The Year of the Blaugrana, Pt. II

See Also: Part I

Usually, after the final of an international football tournament, YouTube clips and highlight reels on mass media focus on goals scored, post-match celebrations, and star players. But after the Club World Cup final in Abu Dhabi a few weeks ago, the cameras and Spanish media were focused on a balding man sobbing uncontrollably in his palms.

It was Joseph ‘Pep’ Guardiola, the boy from Santpedor who grew up as a ball boy at the Camp Nou, then joined the Barcelona football academy at La Masia, became the fulcrum and captain of Johann Cruyff’s Dream Team in the 1990s (the precursor to modern-day Xavi) and went on to coach FC Barcelona to…no less than SIX titles in a single calendar year. It is a world record that will probably not be broken in our lifetimes – an achievement unsurpassed by any team before in football’s long and distinguished history.

That game against Estudiantes provides a perfect example of the many reasons behind the Blaugrana’s extraordinary success last year: champions are made of grit, talent, luck, organization, and inspiration, and this team is no exception. It had everything in spades, and as the year continued, pieces of the jigsaw kept falling into place.


A key characteristic differentiating Frank Rijkaard’s 2008 outfit and Pep Guardiola’s 2009 team is that the latter has an incredible aura of self belief and a will to win that has triumphed over many a stubborn parked bus. Although the Blaugrana are at their best when they score an early goal, they have conceded goals at crucial times often enough, but even more crucially, they have fought back with immense determination every single time. It was Andres Iniesta’s injury time screamer that enabled Barcelona to stride past Chelsea into the Champions League Final in April, and in December, Pedro Gonzalez and Lionel Messi were on hand to score the equalizer and winner, respectively. Reportedly, Guardiola told assistant coach Tito Vilanova that the team would win La Liga almost exactly one year ago, in a 3-2 win forgotten in the mists of Pamplona. The 6-1 drubbings Barcelona handed out last year only confirmed their…


The best player in the world, Messi. The best central midfield pairing in the world, Xavi and Iniesta. A Highbury legend, Thierry Henry. One of the best fullbacks in the world, Daniel Alves. This team of champions was made up of, quite literally, individual champions. To take one example, Seydou Keita, who is not even an automatic starter in the side, was captain of French giants Lens for two years before moving to La Liga. It was an almost obscene collection of attacking talent, but as Real Madrid’s failed Los Galacticos era proved, teams are not collections of extravagantly gifted players, but well organized groups that have synergy.


The tremendous individual skills of every single squad member enables Barcelona to play a uniquely attacking style which revolves around pass-and-move triangles and always, always lines up as 4-3-3. The roles are clearly defined too: for example, there is a left wing outlet (usually Henry), a defensive midfielder (man-mountain Yaya Toure) and a deep-lying playmaker (Xavi, arguably the world’s finest). Within that constrained system, players are given a freedom of expression that elevated football into a Catalan art form last season. Almost every player could play multiple roles and frequently did so; one of the most fervent debates in fan clubs was whether Iniesta should play on the left wing or center midfield. It didn’t matter much as far as the team was concerned, because each player knew his job intimately well. Xavi was quoted saying that many times, he made passes without looking, knowing that the position would be covered by someone. Those passes often went to either Dani Alves or Lionel Messi, who provided the spark.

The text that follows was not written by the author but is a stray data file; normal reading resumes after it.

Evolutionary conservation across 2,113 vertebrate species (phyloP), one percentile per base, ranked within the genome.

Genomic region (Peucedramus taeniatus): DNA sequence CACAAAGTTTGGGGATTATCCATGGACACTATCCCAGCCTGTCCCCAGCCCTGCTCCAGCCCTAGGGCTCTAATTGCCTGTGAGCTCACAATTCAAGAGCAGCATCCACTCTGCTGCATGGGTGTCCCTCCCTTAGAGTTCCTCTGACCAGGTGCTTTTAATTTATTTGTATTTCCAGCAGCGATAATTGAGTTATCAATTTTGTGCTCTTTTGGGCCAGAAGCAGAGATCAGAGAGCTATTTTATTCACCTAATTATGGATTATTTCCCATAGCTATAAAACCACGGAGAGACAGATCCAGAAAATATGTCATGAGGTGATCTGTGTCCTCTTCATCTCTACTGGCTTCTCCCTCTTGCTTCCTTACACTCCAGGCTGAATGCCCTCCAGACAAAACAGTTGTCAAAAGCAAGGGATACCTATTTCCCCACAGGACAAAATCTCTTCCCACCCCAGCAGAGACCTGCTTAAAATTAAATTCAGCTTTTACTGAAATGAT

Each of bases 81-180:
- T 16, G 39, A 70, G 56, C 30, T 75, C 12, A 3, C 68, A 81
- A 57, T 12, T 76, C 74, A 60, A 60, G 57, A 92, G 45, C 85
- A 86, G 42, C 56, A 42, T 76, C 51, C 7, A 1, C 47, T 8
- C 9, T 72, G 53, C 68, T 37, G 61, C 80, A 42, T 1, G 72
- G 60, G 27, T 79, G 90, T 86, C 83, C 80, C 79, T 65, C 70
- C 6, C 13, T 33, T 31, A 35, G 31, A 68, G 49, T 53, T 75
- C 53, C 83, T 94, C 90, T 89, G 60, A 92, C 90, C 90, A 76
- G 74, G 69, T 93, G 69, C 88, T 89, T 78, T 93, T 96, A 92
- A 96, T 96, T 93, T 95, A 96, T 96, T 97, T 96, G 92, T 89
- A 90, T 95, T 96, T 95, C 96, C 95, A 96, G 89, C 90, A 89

Every great team has at least one great player; Barcelona was lucky to have many. Against teams resolutely prepared only to defend and not interested in playing football, it took magic to turn the tide; a shoulder-shake by Messi, an outrageous piece of control by Samuel Eto’o, goals fashioned out of five consecutive one-touch passes, a diving header by Keita where he seemingly forgot that goalposts exist and almost hit steel instead of ball – but he was too busy celebrating the goal. Even benched veterans got into the act; the Copa Del Rey victory’s key was a Jose Manuel Pinto penalty save where he indicated to the confused striker where he would dive.


Of course, though, there are times when beauty alone could not win the day; there are times when Lady Luck’s smile swung matches: balls bouncing to Blaugrana feet instead of the opposition, referees missing slight offsides, the infamous penalties at Stamford Bridge, and a few more. However, as Ernest Hemingway has said, one makes their own luck. Fortune did not place those titles in the Camp Nou trophy cabinet; it was a combination of the elements detailed above that led to success.

That combination was effected by none other than Pep Guardiola, initially doubted for his inexperience but later hailed for his ability to connect with superstars and transform them. Lionel Messi was always destined to be a legend, but it was Guardiola who paired him with Alves throughout the season and then, in a tactical masterstroke, moved him to a faux-center forward position in the two most important games of the year to leave the opponent’s plans in disarray. It was Guardiola who repeatedly warned against complacency and disciplined the team so tightly that players were fined for arriving to practice only five minutes late. And finally, it was Pep’s pep talk before the CWC final that enabled his men to win the only trophy they had never won before:

“Gentlemen, if you lose today you will continue to be the best in the world – but if you win today you will be eternal.”


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